FUKUOKA, Japan -- Brazil has played the role of the scrappy underdog to perfection during the 2013 World Baseball Classic, and has turned more than a few heads in the process.

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The Brazilians took a lead into the eighth inning against Japan before eventually falling, 5-3, on the opening night of the Classic, and gave Cuba all it could handle in a 5-2 loss the next day.

Brazil will wrap up its first experience in the Classic by taking on a new role: that of the favorite.

Manager Barry Larkin and his squad hope to end the tournament on a high note by defeating China on Tuesday at 4 p.m. local time (3 a.m. ET) in a game that can be watched live on MLB Network and ESPN Deportes. In the final game of the Classic for both teams, the winner will earn a spot in the next Classic, while the loser will be forced to qualify for the tournament.

"We try to win every ballgame we play," Larkin said Sunday. "That will be the next opponent we play. So we'll prepare, and do whatever we have to do to try and win that game."

Brazil was in action during the first two days of the Classic and had Monday off. China, meanwhile, faced Cuba on Monday and lost, 12-0, in a game that was called in the seventh due to the mercy rule.

China was overwhelmed by the Cuban hitters in the rout, allowing 15 hits, including six extra-base hits, while also committing a pair of errors.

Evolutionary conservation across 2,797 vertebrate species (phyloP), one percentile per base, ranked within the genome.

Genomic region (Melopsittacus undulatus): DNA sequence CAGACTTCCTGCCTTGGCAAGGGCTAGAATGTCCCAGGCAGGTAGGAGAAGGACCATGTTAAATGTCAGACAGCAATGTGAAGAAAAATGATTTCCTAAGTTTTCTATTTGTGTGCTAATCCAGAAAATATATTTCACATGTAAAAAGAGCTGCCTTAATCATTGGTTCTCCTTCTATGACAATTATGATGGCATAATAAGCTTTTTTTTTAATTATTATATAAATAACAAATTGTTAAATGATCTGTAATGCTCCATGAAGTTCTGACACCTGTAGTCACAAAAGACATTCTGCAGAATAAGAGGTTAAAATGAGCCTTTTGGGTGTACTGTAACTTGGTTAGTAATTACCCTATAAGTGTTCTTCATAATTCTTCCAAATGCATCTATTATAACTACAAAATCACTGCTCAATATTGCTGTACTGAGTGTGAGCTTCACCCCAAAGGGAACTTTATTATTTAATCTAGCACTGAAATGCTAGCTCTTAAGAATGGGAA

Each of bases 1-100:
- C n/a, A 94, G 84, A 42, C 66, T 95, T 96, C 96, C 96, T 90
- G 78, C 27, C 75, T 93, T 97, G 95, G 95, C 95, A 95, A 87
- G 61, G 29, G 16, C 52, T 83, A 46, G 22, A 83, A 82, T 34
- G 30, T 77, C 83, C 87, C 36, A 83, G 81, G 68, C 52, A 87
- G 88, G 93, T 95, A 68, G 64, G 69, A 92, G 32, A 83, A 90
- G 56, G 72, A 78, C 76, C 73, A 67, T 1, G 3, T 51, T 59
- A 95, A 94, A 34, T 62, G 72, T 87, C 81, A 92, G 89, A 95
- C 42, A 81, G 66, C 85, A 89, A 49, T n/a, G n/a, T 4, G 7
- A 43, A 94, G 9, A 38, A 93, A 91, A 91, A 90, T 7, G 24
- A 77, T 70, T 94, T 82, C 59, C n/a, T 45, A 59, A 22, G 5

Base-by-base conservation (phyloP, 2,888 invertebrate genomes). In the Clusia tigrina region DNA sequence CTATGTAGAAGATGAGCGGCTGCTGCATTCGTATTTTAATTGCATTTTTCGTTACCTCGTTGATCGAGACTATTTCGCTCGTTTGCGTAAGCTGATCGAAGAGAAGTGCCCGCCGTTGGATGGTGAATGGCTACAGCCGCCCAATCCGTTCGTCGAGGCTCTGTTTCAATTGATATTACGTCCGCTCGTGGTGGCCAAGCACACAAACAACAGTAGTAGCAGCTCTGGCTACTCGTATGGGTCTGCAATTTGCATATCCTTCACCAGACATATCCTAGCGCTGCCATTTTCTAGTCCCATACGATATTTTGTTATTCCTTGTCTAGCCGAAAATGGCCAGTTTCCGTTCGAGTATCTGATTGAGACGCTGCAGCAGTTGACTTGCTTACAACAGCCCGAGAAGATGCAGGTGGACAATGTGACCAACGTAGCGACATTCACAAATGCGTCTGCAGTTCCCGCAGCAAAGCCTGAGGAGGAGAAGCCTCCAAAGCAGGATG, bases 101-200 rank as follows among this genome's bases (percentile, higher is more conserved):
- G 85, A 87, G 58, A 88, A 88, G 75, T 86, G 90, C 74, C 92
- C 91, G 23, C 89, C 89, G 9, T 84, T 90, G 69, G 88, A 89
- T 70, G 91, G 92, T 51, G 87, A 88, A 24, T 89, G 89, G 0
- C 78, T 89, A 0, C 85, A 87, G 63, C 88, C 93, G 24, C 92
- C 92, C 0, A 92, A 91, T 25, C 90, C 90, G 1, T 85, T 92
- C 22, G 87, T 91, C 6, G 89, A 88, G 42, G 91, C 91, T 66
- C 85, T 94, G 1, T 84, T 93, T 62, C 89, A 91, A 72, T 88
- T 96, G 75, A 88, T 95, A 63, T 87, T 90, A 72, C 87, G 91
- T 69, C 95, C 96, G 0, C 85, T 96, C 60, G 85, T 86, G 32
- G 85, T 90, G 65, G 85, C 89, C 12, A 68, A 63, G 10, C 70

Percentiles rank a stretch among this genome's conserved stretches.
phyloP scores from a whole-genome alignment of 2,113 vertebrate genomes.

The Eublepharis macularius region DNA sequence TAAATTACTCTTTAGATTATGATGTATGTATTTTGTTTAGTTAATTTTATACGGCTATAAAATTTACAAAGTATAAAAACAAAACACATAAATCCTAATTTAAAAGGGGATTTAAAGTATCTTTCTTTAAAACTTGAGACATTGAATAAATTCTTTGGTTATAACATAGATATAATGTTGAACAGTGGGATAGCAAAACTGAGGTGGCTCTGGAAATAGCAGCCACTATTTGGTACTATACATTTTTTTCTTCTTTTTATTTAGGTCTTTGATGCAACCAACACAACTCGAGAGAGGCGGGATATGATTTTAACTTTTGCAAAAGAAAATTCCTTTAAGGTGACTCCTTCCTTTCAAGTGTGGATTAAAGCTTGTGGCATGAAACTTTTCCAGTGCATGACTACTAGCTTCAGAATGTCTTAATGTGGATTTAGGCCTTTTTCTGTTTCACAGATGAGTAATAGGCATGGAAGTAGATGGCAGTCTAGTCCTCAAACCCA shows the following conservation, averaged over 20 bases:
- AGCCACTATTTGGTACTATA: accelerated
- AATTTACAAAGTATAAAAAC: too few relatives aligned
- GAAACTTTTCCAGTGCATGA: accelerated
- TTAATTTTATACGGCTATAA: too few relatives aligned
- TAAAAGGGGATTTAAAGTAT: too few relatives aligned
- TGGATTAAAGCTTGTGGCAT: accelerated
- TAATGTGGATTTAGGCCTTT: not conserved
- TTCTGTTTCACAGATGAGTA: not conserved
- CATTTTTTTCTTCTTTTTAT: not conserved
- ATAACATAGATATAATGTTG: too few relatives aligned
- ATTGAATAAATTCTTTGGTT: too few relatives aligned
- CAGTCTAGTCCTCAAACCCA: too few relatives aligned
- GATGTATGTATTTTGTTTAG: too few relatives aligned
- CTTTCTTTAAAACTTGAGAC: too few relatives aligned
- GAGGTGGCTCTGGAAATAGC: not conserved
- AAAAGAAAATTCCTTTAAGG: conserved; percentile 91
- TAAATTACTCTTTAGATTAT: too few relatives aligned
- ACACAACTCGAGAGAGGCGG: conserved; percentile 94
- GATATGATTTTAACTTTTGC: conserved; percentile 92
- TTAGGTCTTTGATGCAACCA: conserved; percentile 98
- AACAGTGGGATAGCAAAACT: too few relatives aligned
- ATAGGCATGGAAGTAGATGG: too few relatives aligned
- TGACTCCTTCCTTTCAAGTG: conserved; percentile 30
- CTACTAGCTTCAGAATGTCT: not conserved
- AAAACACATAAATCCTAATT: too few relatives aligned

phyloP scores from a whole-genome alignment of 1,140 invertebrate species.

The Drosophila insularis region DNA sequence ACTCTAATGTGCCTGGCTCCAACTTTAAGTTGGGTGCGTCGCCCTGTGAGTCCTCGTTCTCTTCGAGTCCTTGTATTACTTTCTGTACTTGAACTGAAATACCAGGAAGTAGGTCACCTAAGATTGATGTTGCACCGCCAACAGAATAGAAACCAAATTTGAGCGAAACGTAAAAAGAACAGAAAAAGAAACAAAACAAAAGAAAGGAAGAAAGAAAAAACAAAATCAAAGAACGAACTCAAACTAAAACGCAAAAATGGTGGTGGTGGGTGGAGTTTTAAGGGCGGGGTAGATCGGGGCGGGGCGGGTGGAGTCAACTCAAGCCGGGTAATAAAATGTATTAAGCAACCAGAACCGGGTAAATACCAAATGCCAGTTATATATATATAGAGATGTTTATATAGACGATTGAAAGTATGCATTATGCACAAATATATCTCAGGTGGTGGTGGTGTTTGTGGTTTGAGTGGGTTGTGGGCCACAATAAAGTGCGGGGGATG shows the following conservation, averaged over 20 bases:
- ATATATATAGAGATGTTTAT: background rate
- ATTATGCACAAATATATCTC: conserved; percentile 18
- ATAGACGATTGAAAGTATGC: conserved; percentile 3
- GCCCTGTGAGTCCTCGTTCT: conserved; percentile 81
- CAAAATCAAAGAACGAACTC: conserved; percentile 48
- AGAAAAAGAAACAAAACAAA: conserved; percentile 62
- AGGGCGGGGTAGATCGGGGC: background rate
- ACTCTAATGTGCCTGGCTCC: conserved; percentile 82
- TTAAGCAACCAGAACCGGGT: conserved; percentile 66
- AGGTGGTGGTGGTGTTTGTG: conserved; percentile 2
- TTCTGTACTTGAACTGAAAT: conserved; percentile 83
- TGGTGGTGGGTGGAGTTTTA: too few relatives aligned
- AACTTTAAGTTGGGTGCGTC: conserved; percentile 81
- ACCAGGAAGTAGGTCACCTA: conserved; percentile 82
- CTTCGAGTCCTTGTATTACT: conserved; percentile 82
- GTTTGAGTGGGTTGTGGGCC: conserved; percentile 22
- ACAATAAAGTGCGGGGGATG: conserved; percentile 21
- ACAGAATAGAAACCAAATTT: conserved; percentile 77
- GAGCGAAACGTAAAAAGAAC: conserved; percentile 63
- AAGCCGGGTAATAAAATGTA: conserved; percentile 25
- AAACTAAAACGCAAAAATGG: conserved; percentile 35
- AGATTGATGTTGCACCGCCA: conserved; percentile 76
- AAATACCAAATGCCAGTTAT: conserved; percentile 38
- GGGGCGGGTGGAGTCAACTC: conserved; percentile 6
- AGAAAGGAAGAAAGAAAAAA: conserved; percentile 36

Baseball is still developing in both Brazil and China, and participating in the game's premier international competition helps raise the sport's profile in both nations.

In many ways, just being in the Classic is a victory for Brazil and China, and any positives the players can take back to their respective countries can be used to spur the growth of the game at the grassroots level.

That can already be seen in China.

While the Chinese are still a long way from competing against Cuba, Japan and the world's other baseball powers, the level of the national team has grown by leaps and bounds from where it was during the 2006 Classic.

"I'll be honest with you, the first time we were together as a team, we had trouble playing catch," said John McLaren, who was appointed manager of the team in 2012. "We just started tightening things up on a daily basis.

"Lot of credit goes to Bruce Hurst and Wally Joyner, who's here as hitting coach for a year, and Art Howe. My two Chinese coaches do a great job. I appreciate their efforts.

"It's a thrill for me to be a part of this. Just to help the Chinese federation get better. It's very gratifying, because when you've been in the game as long as I have, you try to give back. I'm proud of these kids, we play hard every night, and we're looking forward to having Brazil tomorrow."

Larkin hopes to spur the same type of growth in Brazil.

"It's a big deal," Larkin said of his team's participation before Brazil faced Japan. "With any success this team has, it will become an even bigger deal in the country."